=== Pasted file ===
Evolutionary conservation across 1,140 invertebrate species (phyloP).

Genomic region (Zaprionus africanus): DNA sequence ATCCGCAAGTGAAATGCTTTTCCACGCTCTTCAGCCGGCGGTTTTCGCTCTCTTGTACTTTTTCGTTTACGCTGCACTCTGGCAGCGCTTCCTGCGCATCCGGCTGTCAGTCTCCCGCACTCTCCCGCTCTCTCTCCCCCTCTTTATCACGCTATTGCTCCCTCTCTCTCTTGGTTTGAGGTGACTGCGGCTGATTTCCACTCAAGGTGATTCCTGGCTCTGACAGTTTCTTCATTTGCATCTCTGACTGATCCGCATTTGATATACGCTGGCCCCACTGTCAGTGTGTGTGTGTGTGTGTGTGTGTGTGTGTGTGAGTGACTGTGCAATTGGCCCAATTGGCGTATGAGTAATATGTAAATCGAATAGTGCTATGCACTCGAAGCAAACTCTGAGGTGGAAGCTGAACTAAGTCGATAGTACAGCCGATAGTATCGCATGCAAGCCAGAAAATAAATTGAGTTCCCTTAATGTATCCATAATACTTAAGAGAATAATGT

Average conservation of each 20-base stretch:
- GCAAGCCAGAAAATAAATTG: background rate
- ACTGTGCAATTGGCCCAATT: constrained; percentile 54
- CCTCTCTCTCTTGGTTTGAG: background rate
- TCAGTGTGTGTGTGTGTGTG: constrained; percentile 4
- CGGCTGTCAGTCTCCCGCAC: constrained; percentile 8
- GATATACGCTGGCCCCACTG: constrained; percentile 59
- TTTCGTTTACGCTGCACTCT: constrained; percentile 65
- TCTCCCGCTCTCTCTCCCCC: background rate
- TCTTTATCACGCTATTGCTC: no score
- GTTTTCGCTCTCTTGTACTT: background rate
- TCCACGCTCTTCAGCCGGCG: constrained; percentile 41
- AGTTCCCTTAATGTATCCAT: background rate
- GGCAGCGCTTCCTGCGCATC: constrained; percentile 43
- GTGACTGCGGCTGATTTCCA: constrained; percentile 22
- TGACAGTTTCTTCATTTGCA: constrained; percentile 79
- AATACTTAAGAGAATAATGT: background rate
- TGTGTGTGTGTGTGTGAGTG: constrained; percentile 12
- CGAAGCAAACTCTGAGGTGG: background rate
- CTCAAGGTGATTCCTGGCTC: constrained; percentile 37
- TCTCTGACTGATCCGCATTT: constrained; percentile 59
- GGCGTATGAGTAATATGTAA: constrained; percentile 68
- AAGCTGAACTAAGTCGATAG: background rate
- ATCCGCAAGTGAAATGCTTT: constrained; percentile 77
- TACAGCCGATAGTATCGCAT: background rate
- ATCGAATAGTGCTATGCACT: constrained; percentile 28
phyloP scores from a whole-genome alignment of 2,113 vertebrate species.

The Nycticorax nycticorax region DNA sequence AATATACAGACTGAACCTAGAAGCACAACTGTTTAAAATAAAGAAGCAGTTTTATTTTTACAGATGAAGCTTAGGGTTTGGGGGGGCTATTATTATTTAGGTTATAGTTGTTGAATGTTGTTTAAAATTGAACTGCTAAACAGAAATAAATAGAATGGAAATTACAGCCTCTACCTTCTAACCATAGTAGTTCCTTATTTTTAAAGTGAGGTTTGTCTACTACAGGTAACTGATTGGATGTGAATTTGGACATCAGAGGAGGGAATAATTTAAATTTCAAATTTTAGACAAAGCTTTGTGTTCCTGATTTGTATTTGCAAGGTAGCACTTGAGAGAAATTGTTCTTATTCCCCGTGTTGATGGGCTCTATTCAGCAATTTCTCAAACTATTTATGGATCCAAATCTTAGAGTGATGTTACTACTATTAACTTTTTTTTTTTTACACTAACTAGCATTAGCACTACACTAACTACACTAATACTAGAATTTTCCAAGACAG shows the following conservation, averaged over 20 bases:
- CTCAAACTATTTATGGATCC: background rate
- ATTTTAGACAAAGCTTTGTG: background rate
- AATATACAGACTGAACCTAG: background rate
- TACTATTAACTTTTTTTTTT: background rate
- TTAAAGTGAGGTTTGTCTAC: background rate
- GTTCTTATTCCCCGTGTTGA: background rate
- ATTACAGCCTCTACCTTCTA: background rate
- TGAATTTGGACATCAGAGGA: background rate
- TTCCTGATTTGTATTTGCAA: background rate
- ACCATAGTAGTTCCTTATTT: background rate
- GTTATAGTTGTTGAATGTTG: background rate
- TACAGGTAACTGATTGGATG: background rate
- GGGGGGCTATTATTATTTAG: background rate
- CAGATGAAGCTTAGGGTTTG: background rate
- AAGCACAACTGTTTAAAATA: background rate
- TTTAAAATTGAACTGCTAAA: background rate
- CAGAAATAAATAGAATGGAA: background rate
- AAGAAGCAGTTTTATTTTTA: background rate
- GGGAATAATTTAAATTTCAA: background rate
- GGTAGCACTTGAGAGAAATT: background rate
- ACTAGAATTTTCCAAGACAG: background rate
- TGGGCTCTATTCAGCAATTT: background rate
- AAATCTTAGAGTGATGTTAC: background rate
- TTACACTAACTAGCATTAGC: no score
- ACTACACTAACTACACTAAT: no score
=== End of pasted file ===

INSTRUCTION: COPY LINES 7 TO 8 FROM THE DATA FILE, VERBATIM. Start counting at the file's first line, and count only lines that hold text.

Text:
- TCAGTGTGTGTGTGTGTGTG: constrained; percentile 4
- CGGCTGTCAGTCTCCCGCAC: constrained; percentile 8